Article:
So You Think You Want to Read Dance Comics

This post originally appeared on Panels, which is now Book Riot Comics

Baseball. Fireworks. Campfires. The rites of summer. For me, though, nothing says summer like Fox’s annual reality competition show So You Think You Can Dance. The top 20 dancers were announced Monday and now the real fun begins–the heart-wrenching contemporary routines, the gravity-defying leaps, the hip hop songs that make you want to get up and dance yourself. The So You Think You Can Dance family isn’t limited to the small screen this summer, either. You can see Stephen “tWitch” Boss (a huge comic book fan, according to Wikipedia), a season four contestant, on the big screen in Magic Mike XXL. Last month, past guest judge Misty Copeland became the first black principal dancer of the American Ballet Theatre. Never seen Copeland dance? Google her. I’ll wait.

Welcome back. As I was saying, this summer, So You Think You Can Dance is everywhere and I’ve got boogie fever. If you, too, are susceptible to this highly contagious condition, here are some comics recs for you:

todance_siegelTo Dance by Siena Cherson Siegel and Mark Siegel

Does the name Alex Wong give you chills? Are you still a little heartbroken over the injury that took him out of the running to becomes America’s Favorite Dancer in season 7? Then this all-ages graphic memoir by ballerina Siena Cherson Siegel is for you. Siegel writes about growing up in the studios of the School of American Ballet and about how dance has filled physical and emotional spaces for her throughout her life. Mark Siegel’s beautiful ink and watercolor art occasionally bursts, leaps, and glides beyond the boundaries of his panels, a creative use of static imagery to represent the movement of dance and the filling of space.

Isadora isadoraduncan_jonesDuncan: A Graphic Biography by Sabrina Jones

Do you cry at every routine choreographed by Travis Wall or Mandy Moore? Then check out this story of the life and art of Isadora Duncan, the creator of modern dance, a genre that heavily influences contemporary dance. Duncan was a free spirit whose movement was inspired by nature and classical art. The black and white illustrations pair well with the turn-of-the-century setting and Duncan’s personality adds more than enough color.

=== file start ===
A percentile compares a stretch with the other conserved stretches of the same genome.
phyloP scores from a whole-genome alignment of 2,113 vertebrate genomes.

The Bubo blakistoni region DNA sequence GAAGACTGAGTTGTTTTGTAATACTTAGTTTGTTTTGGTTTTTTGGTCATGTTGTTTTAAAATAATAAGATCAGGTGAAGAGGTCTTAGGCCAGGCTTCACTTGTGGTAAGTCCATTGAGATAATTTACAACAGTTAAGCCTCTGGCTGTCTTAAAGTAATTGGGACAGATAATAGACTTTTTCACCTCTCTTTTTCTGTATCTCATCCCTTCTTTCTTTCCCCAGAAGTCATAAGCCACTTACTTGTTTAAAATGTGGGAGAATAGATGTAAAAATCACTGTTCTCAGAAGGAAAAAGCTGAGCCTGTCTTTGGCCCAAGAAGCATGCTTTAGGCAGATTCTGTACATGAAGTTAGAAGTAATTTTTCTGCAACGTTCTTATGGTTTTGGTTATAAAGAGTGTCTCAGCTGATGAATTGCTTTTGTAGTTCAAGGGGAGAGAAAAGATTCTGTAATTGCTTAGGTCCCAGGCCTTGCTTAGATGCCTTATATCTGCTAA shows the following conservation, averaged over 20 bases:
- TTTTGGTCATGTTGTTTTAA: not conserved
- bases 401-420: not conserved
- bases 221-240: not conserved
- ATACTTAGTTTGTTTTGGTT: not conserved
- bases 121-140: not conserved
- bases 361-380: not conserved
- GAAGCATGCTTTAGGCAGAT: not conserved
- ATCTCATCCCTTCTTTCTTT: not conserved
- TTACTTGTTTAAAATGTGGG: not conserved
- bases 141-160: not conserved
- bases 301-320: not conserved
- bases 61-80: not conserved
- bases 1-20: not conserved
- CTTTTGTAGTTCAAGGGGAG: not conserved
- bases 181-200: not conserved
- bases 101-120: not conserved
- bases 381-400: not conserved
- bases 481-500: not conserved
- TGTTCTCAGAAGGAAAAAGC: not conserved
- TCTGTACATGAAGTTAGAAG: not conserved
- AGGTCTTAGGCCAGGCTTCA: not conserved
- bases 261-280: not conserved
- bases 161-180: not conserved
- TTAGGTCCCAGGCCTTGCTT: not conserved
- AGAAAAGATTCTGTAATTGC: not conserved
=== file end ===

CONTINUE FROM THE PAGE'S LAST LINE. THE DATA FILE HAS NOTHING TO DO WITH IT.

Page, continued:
hiphopfamilytree_piskorHip Hop Family Tree, Vols. 1 and 2, 1970s-1983 by Ed Piskor

Hip Hop Family Tree, is, admittedly, more a music comic than a dance comic, but the history and evolution of hip hop music and hip hop dance are, I think, more closely intertwined than any other music and dance genre pairing. DJ Kool Herc, the first artist mentioned in Piskor’s comprehensive history, developed his signature style of mixing one song break into the break of a different song specifically because he noticed people danced more enthusiastically (or “[got] funky,” as the book puts it) during the breaks. Yes, this is where the term breakdancing comes from. So, if you, like me, wish NappyTabs had choreographed your wedding dance and can’t watch enough freezes and power moves, this is the comic for you.

A-Force by G. Willow Wilson and Marguerite Bennett (ongoing)

Okay, so this isn’t technically a dance comic, either, but it is where you can currently find Marvel superhero Dazzler. Dazzler is a mutant who made her comic book debut in 1980 at the height of the disco craze. She’s a roller-skating disco star whose powers include the ability to convert sound to light. SYTYCD fans know the power of disco to make or break a contestant’s chance at glory. Who can forget Brandon and Janette’s disco routine in season 5, choreographed by Doriana Sanchez, a choreographer who’s both worked with Cher and appeared in Dirty Dancing? It was a total game-changer and set the standard for all other disco routines to aspire to. A-Force may also be the comic for you if you’ve been a fan of the all-lady group routines featured on the show over the years.

dazzler_aforce_wilsonbennett

finalcrisis_aftermath_danceFinal Crisis Aftermath: Dance by Joe Casey and ChrisCross

If the reality TV aspect of SYTYCD particularly appeals to you, track down this 2010 miniseries from DC. In it, the superheroes of Japan’s Super Young Team have had to turn to dancing in public and on television for their livelihood. The intricate costumes and bright colors bring to mind the spectacle of some of SYTYCD’s most memorable routines, which combined these production aspects with choreography and talent for showstopping moments. Jenna Johnson and Mark Kanemura’s Season 10 routine to “I am the Best” by 2NE1 comes to mind and I can totally picture them both as butt-kicking superheroes.

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